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Jimmy Carter makes rare public appearance at his wife's memorial

By Jeff Mason and Rich McKay

ATLANTA (Reuters) - Jimmy Carter, the 99-year-old former U.S. president who entered hospice care in February, made a rare public appearance on Tuesday, looking frail as he attended a memorial service in Atlanta for his wife, Rosalynn Carter, who died on Nov. 19.

Using a wheelchair and dressed in a dark suit and tie, he entered the Glenn Memorial United Methodist Church and was helped to the front row near his wife's flowered-covered casket, where he sat flanked by his children.

Folded across his lap was a blue-and-white blanket, embroidered with a smiling portrait of his wife. The couple was married for 77 years.

As first lady, Rosalynn Carter played a prominent role in his presidency from 1977 to 1981, and in his humanitarian work after the couple left the White House. She died at age 96.

Jimmy Carter did not address mourners during the service. His son James Earl "Chip" Carter III kissed him on the forehead after delivering a tribute to Rosalynn Carter, calling her "the glue" that held the family together.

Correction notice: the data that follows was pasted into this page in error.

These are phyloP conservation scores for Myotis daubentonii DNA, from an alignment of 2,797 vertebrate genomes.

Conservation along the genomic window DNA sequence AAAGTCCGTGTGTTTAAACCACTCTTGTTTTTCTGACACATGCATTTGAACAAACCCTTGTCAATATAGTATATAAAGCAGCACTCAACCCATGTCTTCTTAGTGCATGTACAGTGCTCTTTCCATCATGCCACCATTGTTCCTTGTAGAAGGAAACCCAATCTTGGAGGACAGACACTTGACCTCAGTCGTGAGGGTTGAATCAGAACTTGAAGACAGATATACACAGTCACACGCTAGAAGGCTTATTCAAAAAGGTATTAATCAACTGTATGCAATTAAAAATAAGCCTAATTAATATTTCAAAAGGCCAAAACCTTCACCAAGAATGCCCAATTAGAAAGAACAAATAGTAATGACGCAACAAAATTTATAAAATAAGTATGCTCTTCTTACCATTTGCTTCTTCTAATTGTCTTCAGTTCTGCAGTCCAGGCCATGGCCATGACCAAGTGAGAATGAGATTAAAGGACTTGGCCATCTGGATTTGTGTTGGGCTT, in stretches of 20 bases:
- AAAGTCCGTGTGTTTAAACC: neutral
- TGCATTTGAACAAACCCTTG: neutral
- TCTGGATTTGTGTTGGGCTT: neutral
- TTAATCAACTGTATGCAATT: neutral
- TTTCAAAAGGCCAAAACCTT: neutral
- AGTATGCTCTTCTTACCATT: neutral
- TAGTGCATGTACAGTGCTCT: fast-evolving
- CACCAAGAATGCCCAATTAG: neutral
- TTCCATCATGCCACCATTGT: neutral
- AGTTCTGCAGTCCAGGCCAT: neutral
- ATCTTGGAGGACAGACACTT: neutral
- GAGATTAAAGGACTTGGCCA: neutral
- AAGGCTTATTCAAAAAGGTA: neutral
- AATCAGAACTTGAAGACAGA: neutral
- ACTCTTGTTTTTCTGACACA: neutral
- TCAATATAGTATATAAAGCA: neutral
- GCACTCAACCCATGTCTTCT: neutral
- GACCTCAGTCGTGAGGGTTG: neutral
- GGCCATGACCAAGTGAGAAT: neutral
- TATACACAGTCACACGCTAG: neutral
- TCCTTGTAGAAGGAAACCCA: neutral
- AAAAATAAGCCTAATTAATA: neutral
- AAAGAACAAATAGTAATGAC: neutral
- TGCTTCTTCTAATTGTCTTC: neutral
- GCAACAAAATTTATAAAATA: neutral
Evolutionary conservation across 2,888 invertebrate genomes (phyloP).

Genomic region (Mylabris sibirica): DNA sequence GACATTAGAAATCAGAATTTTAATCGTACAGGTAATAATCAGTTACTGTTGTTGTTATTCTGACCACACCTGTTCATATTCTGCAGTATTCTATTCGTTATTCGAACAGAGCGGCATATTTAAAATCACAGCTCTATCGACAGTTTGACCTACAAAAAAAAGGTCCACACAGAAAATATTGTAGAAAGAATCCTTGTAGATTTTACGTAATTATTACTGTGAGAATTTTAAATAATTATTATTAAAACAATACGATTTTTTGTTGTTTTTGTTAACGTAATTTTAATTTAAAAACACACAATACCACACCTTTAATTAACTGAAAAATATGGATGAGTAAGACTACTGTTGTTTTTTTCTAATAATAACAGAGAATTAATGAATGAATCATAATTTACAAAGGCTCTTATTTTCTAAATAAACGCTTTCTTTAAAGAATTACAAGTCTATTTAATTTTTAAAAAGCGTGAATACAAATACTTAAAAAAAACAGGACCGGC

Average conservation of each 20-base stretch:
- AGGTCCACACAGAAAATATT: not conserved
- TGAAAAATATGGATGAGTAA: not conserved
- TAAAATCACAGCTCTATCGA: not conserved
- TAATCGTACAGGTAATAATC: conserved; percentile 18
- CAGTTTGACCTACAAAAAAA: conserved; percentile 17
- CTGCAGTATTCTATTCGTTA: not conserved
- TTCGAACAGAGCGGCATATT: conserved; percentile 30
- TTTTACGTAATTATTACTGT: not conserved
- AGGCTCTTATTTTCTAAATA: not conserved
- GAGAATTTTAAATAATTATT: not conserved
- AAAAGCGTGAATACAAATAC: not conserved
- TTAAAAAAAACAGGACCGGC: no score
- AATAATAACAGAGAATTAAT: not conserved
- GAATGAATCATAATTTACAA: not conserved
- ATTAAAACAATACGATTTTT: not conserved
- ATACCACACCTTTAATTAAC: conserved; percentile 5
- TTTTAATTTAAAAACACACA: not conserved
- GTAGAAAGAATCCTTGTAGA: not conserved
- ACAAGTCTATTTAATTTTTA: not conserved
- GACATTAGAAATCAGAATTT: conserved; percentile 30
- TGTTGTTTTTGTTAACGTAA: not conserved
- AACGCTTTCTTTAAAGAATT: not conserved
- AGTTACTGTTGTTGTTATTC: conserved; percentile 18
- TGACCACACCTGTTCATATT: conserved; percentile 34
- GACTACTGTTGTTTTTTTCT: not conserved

The former president has faced a number of health issues, including cancer, and decided to end medical intervention and enter hospice care at his home in Plains, Georgia, nine months ago. His wife, who had been diagnosed with dementia, joined him in hospice care only a few days before her death.

The Carters were the longest-married U.S. presidential couple, having wed in 1946 when he was 21 and she was 18.

During the memorial, their daughter, Amy Carter, read from a letter Jimmy Carter sent to Rosalynn while he was serving in the Navy.

"My darling, every time I've ever been away from you, I have been thrilled when I returned to discover just how wonderful you are," he wrote. "When I see you, I fall in love all over again."

The Carters made their last joint public appearance in September when they attended the Plains Peanut Festival in their rural hometown, both dressed in clothes bearing the logo of Habitat for Humanity, the non-profit group focused on providing affordable housing that the couple have long supported.

As late as 2019, when he was 95 years old, he worked for several days a year alongside his wife as a volunteer for Habitat.

"He's coming to the end, and he's very, very physically diminished," Jason Carter, one of the former president's grandsons, told the New York Times shortly before Tuesday's service. "He has been this moral rock for so many people, but she really was that rock for him."

(Reporting by Jeff Mason and Rich McKay in Atlanta, and Jonathan Allen in New York; Editing by Will Dunham)